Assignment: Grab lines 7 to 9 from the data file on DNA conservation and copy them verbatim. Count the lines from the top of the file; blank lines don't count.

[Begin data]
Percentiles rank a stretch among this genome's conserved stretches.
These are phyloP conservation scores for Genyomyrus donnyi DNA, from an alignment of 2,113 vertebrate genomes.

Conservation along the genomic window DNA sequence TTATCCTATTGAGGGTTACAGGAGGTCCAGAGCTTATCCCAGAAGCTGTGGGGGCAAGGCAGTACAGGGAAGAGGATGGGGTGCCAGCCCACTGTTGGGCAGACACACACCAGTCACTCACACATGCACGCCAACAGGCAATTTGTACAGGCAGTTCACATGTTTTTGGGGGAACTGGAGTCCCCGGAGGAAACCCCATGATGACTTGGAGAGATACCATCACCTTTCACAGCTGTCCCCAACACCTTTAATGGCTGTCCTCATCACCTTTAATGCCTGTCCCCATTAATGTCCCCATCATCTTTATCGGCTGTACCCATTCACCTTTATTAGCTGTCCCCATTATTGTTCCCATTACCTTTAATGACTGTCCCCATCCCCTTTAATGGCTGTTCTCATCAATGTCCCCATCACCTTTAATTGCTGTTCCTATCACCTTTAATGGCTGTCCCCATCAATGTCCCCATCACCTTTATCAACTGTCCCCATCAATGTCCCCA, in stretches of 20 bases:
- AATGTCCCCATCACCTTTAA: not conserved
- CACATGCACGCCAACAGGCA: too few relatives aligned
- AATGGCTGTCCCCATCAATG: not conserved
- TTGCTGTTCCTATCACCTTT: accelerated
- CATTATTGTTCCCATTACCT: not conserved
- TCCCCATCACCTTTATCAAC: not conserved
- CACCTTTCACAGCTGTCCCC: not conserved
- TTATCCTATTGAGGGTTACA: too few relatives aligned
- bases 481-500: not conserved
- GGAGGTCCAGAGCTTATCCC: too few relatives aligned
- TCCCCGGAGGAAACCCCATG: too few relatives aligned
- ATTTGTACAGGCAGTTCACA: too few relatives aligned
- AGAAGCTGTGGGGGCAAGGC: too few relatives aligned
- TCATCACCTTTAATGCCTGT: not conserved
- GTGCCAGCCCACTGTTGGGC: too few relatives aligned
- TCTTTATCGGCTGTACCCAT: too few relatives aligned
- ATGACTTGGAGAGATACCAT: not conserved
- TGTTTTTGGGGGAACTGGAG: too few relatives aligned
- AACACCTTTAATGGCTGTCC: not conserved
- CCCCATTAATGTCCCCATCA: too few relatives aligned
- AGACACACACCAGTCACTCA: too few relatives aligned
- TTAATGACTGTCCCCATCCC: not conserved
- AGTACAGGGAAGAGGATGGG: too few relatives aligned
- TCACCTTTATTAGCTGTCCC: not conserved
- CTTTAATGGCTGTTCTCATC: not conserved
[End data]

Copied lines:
- TTGCTGTTCCTATCACCTTT: accelerated
- CATTATTGTTCCCATTACCT: not conserved
- TCCCCATCACCTTTATCAAC: not conserved